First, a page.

Writing on an iPad: An Update
Earlier in the week I mentioned I was trying out writing on my iPad, using a bluetooth connected keyboard, and some of you were wondering how that had worked out for me — if indeed it worked out at all. Well, in fact I wrote an episode of my upcoming project The Human Division on the iPad (roughly 10,500 words), so here’s an update.
First, some technical notes: for this thing I used my newly purchased iPad (the 2012 iteration), the Apple keyboard that came with my Mac Mini (it has a bluetooth connection) and a cheap plastic plate stand we had lying around the house. I bought myself one of the Logitech iPad keyboard covers, which are well reviewed and looks like could be useful when I travel. But as I got it in white, it hasn’t shipped yet, and it will probably be a week or so before it does. In the meantime, this setup works well enough.
I tried various word processing options, including Google Docs, my current go-to writing tool for THD, before settling on using Pages from Apple’s iWork suite. I chose it because a) it’s the best-integrated word processor for iPad, as far as I can see, and b) it now saves to iCloud, Apple’s cloud storage option, which means I can write it on the iPad and then go up and write on it some more on my desktop, if I choose. I’m not hugely in love with Pages as a word processor in a general sense, but for what I need to do (i.e., type words with minimal formatting), it does well enough.
In terms of the iPad as a writing device, it’s sufficient but not great; basically you give up a lot of fine motor control in order to work on it. By this I mean that moving the typing cursor around on the screen with your finger is a lot less exact than you can achieve with a mouse or trackpad; likewise other editing options appeared to be constrained or more rudimentary on the iPad than on a standard computer. Even something as relatively simple on a standard computer as italicizing was a longer and more annoying process on the iPad. What I ended up doing was saving a lot of the formatting and editing for when I was working on the computer. This was annoying but not a deal breaker for me, and it did signal that writing anything on the iPad, for the moment at least, will go better if you still have access to a more standard computer along the way. And I do.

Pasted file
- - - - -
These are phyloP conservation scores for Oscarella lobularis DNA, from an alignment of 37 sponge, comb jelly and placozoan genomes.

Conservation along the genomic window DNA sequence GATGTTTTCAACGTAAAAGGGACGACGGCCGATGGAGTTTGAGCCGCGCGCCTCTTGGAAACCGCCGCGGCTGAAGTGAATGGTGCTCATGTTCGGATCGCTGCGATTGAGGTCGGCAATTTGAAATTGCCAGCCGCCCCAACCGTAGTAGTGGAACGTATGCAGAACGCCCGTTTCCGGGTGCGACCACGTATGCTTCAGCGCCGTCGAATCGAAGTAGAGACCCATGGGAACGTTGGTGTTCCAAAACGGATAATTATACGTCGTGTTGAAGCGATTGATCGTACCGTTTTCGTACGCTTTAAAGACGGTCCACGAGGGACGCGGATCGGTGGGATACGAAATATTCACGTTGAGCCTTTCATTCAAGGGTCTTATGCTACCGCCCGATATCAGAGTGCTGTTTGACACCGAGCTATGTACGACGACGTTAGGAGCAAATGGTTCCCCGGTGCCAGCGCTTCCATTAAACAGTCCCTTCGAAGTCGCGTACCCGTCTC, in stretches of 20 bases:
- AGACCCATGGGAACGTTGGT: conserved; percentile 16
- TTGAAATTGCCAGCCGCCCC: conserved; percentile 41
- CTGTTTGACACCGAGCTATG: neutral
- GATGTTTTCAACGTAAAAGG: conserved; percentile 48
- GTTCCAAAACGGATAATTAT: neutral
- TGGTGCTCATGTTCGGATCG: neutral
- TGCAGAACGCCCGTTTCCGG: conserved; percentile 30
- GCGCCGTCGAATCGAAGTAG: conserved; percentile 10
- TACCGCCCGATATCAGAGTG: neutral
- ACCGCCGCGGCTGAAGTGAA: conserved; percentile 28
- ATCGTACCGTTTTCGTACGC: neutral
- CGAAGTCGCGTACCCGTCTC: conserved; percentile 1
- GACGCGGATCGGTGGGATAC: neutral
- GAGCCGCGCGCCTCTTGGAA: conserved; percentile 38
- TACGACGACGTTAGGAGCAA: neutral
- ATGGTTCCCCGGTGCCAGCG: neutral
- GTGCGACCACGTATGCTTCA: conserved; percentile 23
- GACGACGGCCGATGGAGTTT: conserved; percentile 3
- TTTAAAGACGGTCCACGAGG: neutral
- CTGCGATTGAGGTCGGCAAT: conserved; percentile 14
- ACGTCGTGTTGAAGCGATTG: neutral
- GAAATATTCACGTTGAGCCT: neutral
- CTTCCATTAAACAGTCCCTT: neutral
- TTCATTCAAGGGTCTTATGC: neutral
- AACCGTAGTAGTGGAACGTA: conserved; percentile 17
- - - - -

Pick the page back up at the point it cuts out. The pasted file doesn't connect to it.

If I were a person at Apple, my suggestions would be to make iPages (or, really the whole iOS) have a standard interface emulator, so I could also hook up a trackpad and have finer control over the cursor. It possible this does exist and I just don’t know how to access it, of course. In which case, I’d be happy for someone to show me how to do it (and also how to make smart quotes function on the iPad iteration of Pages, since I couldn’t figure that out, which meant I had to go and find & replace them into the document when I was done).
Now the positives: Writing on the iPad does make it easier for me to ignore the Internet, which considering the deadline I have at the moment is a major plus. It’s also convenient for me to pick up and move about the house; I ended up getting out of my office and writing at the kitchen table, which was a nice change. Since the new iPad has screen resolution better than my 24-inch monitor (2048×1536 vs. 1920×1200) on much less real estate, my typing looks fantastic on the iPad and, well, less so on my previously awesome monitor (yes, I know, I can get a better monitor! Thank you for spending my money for me). And, you know. Writing on an iPad makes me feel like I’m living in the future.
That said, I’m not entirely convinced the iPad — from a UI point of view, not a processing guts point of view — is entirely ready to replace the laptop as the best mobile computing environment for people who actually have to do, you know, work. As I said, if I didn’t have a full computing environment to do formatting and editing in, I think I would find the iPad unsatisfactory. I have some travel in the next month and if my Logitech keyboard arrives on time I’ll give going without my laptop a shot and see how it works. But if it were serious travel, like the travel I did earlier in the summer, I’m pretty sure I would be bringing along the laptop.